Spring Break conjures images of partying teenagers and twenty somethings on beaches and boats with drink in hand. While spring break is a welcome reprieve from school and the responsibilities that come along with it, and a much looked forward to time of year for most college students, for some it leads to poor decision making or regression into old patterns. At Dragonfly we recognize the need for a break, especially as the sun starts to shine and we emerge from the winter. Our mission during this time is to help our students find new and exciting ways to safely experience spring break. We hope to offer them alternatives that will truly allow them to be fulfilled and refreshed as they return and continue their school year.
Dragonfly Transitions organized 3 separate trips this spring. One trip to San Fansisco, one to Santa Cruz and one to Bend. Oregon. Below are some words and images from those trips.
“Our first stop was at Alemany Farm. From their website, ‘Alemany Farm grows food security and educates local residents about how they can become their own food producers. We strive to increase ecological knowledge and habitat value, and to sow the seeds for economic and environmental justice’. We pulled up to the small lot next to the highway and piled out of the car not knowing what to expect. Our group meandered down a cobblestone path leading to a metal storage container much like the ones you see onboard a cargo ship.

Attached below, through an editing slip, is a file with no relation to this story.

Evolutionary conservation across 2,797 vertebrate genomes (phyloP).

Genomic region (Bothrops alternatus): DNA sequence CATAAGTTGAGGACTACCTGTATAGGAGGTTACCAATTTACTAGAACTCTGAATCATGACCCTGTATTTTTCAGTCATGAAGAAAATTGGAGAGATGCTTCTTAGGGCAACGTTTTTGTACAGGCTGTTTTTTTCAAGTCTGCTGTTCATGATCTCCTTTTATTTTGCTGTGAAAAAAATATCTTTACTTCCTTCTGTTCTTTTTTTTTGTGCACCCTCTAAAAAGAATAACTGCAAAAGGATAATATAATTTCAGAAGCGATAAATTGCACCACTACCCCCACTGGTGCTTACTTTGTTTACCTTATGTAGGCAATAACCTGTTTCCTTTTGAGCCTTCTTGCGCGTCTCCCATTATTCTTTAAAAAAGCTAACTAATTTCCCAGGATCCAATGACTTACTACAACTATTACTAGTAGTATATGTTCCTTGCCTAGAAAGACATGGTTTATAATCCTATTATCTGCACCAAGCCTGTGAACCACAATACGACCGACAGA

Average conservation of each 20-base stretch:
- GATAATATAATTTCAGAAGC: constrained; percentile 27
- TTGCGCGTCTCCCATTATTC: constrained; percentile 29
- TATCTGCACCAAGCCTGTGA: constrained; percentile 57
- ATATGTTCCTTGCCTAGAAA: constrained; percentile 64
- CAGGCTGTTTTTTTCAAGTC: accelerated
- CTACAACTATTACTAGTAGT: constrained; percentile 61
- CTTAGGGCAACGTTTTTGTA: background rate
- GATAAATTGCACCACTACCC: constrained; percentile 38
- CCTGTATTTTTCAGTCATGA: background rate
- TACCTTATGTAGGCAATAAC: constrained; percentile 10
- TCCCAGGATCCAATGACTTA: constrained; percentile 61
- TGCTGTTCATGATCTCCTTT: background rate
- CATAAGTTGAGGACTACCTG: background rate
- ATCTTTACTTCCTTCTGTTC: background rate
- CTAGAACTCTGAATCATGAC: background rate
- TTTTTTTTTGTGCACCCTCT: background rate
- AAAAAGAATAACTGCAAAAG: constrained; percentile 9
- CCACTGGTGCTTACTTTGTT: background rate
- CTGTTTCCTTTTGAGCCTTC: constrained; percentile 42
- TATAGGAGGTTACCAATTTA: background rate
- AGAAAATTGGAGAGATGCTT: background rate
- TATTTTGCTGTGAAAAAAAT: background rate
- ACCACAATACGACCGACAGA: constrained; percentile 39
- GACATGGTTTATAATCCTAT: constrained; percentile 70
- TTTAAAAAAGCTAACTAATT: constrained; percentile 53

We were greeted by a soft-spoken man with dirt staining his pants. After distributing gloves and tools he immediately put us to work. We were assigned the task of clearing and weeding an overgrown path on the hillside. Working between the apple and pear trees we began. It was slow going but we all stayed on task. After only a few hours we were all lined up surveying the job that we had just accomplished.